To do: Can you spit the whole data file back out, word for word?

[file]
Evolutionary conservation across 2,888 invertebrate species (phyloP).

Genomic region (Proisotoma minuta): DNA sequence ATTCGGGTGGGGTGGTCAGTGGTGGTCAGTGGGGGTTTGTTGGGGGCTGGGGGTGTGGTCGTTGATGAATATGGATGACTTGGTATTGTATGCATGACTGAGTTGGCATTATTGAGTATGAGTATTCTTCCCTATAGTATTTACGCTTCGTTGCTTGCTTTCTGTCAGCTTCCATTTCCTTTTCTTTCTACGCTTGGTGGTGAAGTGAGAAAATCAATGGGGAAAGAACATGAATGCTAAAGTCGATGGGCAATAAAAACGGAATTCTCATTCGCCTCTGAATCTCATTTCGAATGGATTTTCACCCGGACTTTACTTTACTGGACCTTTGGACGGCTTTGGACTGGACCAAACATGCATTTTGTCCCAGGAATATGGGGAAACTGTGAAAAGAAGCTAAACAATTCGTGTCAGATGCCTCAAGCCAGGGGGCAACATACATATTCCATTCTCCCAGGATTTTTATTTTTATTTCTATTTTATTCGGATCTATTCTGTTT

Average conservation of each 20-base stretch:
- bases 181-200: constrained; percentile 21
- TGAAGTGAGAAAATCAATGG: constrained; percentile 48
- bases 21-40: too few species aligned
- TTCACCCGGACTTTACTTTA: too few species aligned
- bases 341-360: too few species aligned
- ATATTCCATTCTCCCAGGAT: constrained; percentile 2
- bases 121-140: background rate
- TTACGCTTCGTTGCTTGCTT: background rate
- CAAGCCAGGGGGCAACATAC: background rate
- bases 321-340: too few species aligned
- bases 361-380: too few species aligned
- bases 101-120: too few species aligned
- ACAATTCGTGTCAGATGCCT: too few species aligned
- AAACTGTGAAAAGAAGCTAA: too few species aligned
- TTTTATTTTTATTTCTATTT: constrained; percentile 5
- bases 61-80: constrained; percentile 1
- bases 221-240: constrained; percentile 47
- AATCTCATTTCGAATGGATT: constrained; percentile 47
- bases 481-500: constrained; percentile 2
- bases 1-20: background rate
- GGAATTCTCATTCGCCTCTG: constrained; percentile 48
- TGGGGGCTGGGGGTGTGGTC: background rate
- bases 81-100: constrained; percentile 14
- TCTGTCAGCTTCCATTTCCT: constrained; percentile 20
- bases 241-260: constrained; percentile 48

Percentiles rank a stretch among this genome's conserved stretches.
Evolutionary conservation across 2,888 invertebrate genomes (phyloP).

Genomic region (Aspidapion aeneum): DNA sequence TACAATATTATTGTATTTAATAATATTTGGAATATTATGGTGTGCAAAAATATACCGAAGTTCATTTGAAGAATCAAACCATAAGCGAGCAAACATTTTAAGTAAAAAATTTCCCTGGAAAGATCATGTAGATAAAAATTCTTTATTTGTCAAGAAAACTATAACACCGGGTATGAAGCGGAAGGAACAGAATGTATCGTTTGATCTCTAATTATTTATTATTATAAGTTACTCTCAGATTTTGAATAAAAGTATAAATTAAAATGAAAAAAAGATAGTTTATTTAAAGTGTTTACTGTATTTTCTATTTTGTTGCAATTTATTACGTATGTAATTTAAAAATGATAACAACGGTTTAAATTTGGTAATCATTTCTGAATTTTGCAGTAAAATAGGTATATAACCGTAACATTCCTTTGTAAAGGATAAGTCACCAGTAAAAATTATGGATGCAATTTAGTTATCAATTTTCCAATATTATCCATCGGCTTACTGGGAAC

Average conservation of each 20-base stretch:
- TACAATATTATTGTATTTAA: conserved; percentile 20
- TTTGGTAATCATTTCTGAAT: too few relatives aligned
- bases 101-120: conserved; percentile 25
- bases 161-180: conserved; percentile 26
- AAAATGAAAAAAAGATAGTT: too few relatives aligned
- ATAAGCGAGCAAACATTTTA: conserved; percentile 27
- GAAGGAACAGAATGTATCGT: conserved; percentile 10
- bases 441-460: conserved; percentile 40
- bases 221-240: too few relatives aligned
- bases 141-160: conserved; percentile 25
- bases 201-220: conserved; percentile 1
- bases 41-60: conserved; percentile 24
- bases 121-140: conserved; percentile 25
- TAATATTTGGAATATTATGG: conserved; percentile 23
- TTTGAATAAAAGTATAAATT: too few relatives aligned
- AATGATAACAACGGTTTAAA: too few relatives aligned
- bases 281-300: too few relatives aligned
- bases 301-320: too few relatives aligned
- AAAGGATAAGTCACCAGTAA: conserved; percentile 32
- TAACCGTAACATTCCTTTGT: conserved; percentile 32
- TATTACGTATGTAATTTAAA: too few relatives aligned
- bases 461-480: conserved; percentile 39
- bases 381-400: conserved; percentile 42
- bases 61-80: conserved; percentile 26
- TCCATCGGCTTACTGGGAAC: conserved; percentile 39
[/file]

Evolutionary conservation across 2,888 invertebrate species (phyloP).

Genomic region (Proisotoma minuta): DNA sequence ATTCGGGTGGGGTGGTCAGTGGTGGTCAGTGGGGGTTTGTTGGGGGCTGGGGGTGTGGTCGTTGATGAATATGGATGACTTGGTATTGTATGCATGACTGAGTTGGCATTATTGAGTATGAGTATTCTTCCCTATAGTATTTACGCTTCGTTGCTTGCTTTCTGTCAGCTTCCATTTCCTTTTCTTTCTACGCTTGGTGGTGAAGTGAGAAAATCAATGGGGAAAGAACATGAATGCTAAAGTCGATGGGCAATAAAAACGGAATTCTCATTCGCCTCTGAATCTCATTTCGAATGGATTTTCACCCGGACTTTACTTTACTGGACCTTTGGACGGCTTTGGACTGGACCAAACATGCATTTTGTCCCAGGAATATGGGGAAACTGTGAAAAGAAGCTAAACAATTCGTGTCAGATGCCTCAAGCCAGGGGGCAACATACATATTCCATTCTCCCAGGATTTTTATTTTTATTTCTATTTTATTCGGATCTATTCTGTTT

Average conservation of each 20-base stretch:
- bases 181-200: constrained; percentile 21
- TGAAGTGAGAAAATCAATGG: constrained; percentile 48
- bases 21-40: too few species aligned
- TTCACCCGGACTTTACTTTA: too few species aligned
- bases 341-360: too few species aligned
- ATATTCCATTCTCCCAGGAT: constrained; percentile 2
- bases 121-140: background rate
- TTACGCTTCGTTGCTTGCTT: background rate
- CAAGCCAGGGGGCAACATAC: background rate
- bases 321-340: too few species aligned
- bases 361-380: too few species aligned
- bases 101-120: too few species aligned
- ACAATTCGTGTCAGATGCCT: too few species aligned
- AAACTGTGAAAAGAAGCTAA: too few species aligned
- TTTTATTTTTATTTCTATTT: constrained; percentile 5
- bases 61-80: constrained; percentile 1
- bases 221-240: constrained; percentile 47
- AATCTCATTTCGAATGGATT: constrained; percentile 47
- bases 481-500: constrained; percentile 2
- bases 1-20: background rate
- GGAATTCTCATTCGCCTCTG: constrained; percentile 48
- TGGGGGCTGGGGGTGTGGTC: background rate
- bases 81-100: constrained; percentile 14
- TCTGTCAGCTTCCATTTCCT: constrained; percentile 20
- bases 241-260: constrained; percentile 48

Percentiles rank a stretch among this genome's conserved stretches.
Evolutionary conservation across 2,888 invertebrate genomes (phyloP).

Genomic region (Aspidapion aeneum): DNA sequence TACAATATTATTGTATTTAATAATATTTGGAATATTATGGTGTGCAAAAATATACCGAAGTTCATTTGAAGAATCAAACCATAAGCGAGCAAACATTTTAAGTAAAAAATTTCCCTGGAAAGATCATGTAGATAAAAATTCTTTATTTGTCAAGAAAACTATAACACCGGGTATGAAGCGGAAGGAACAGAATGTATCGTTTGATCTCTAATTATTTATTATTATAAGTTACTCTCAGATTTTGAATAAAAGTATAAATTAAAATGAAAAAAAGATAGTTTATTTAAAGTGTTTACTGTATTTTCTATTTTGTTGCAATTTATTACGTATGTAATTTAAAAATGATAACAACGGTTTAAATTTGGTAATCATTTCTGAATTTTGCAGTAAAATAGGTATATAACCGTAACATTCCTTTGTAAAGGATAAGTCACCAGTAAAAATTATGGATGCAATTTAGTTATCAATTTTCCAATATTATCCATCGGCTTACTGGGAAC

Average conservation of each 20-base stretch:
- TACAATATTATTGTATTTAA: conserved; percentile 20
- TTTGGTAATCATTTCTGAAT: too few relatives aligned
- bases 101-120: conserved; percentile 25
- bases 161-180: conserved; percentile 26
- AAAATGAAAAAAAGATAGTT: too few relatives aligned
- ATAAGCGAGCAAACATTTTA: conserved; percentile 27
- GAAGGAACAGAATGTATCGT: conserved; percentile 10
- bases 441-460: conserved; percentile 40
- bases 221-240: too few relatives aligned
- bases 141-160: conserved; percentile 25
- bases 201-220: conserved; percentile 1
- bases 41-60: conserved; percentile 24
- bases 121-140: conserved; percentile 25
- TAATATTTGGAATATTATGG: conserved; percentile 23
- TTTGAATAAAAGTATAAATT: too few relatives aligned
- AATGATAACAACGGTTTAAA: too few relatives aligned
- bases 281-300: too few relatives aligned
- bases 301-320: too few relatives aligned
- AAAGGATAAGTCACCAGTAA: conserved; percentile 32
- TAACCGTAACATTCCTTTGT: conserved; percentile 32
- TATTACGTATGTAATTTAAA: too few relatives aligned
- bases 461-480: conserved; percentile 39
- bases 381-400: conserved; percentile 42
- bases 61-80: conserved; percentile 26
- TCCATCGGCTTACTGGGAAC: conserved; percentile 39